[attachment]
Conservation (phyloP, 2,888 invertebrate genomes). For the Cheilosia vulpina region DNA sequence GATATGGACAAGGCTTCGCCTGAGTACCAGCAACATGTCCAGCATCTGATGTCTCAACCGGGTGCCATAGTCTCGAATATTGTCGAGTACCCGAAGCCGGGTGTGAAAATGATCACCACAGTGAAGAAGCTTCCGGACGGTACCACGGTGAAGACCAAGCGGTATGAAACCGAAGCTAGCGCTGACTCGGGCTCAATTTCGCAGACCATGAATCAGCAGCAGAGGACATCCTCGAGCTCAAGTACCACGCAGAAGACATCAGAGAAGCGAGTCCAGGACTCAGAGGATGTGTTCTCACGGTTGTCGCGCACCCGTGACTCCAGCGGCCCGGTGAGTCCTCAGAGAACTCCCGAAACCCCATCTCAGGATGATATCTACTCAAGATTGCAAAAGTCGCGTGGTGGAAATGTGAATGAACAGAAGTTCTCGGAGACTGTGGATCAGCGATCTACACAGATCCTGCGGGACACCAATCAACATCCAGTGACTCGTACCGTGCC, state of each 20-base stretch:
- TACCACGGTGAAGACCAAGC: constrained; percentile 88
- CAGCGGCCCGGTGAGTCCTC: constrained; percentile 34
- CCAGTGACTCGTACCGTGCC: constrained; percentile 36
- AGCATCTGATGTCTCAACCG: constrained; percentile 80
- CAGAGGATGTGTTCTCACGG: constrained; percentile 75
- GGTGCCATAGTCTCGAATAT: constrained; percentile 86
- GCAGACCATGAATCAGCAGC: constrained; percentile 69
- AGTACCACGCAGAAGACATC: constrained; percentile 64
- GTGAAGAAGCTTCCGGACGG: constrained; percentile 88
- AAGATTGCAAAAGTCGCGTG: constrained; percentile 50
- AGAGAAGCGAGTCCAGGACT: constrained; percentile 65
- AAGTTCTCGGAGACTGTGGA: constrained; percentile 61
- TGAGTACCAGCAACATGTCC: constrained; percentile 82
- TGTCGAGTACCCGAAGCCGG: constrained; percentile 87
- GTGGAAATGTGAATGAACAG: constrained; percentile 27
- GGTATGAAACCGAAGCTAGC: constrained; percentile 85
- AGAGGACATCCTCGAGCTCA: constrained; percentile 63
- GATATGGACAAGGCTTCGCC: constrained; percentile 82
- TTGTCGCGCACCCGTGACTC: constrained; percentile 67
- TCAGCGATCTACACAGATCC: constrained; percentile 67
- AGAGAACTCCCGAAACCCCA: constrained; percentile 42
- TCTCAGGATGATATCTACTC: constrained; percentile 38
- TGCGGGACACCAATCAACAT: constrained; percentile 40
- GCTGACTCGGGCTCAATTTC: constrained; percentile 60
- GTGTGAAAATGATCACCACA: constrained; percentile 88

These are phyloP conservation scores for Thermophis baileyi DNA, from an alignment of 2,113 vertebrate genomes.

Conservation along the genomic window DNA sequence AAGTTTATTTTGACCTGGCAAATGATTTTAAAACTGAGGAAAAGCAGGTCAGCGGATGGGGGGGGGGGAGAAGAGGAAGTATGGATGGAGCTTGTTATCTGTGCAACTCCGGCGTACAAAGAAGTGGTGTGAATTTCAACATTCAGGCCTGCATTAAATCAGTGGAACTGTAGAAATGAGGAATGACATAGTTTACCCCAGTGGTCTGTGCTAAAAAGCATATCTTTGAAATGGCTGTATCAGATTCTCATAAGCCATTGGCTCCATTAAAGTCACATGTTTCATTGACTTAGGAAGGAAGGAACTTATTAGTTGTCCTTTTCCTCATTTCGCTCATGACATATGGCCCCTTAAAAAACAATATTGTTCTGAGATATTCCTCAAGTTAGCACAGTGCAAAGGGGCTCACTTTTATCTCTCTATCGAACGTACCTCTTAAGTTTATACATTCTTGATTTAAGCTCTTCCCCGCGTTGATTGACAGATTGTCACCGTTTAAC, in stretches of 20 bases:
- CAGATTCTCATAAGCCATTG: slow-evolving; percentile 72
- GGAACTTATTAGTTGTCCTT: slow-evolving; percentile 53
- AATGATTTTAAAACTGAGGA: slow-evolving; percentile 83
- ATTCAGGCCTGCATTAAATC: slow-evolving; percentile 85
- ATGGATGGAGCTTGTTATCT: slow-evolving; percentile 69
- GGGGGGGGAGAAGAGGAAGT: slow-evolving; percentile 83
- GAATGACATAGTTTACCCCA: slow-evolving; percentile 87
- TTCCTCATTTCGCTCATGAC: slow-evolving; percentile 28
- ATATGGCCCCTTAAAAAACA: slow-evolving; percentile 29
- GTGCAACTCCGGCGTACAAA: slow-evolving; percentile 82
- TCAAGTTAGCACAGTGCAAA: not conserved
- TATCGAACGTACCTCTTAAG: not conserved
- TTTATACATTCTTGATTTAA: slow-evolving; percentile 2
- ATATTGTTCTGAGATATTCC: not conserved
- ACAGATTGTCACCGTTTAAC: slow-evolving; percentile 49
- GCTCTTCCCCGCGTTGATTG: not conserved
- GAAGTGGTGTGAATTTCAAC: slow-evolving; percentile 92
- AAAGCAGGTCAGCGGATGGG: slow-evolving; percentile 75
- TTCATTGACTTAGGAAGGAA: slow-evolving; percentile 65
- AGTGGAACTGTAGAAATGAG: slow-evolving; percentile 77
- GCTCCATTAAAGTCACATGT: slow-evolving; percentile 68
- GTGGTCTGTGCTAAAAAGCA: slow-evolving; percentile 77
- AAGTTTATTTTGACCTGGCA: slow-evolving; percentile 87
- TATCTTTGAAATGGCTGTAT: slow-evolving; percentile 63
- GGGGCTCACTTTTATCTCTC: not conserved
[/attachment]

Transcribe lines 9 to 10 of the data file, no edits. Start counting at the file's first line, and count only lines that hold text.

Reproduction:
- AGTACCACGCAGAAGACATC: constrained; percentile 64
- GTGAAGAAGCTTCCGGACGG: constrained; percentile 88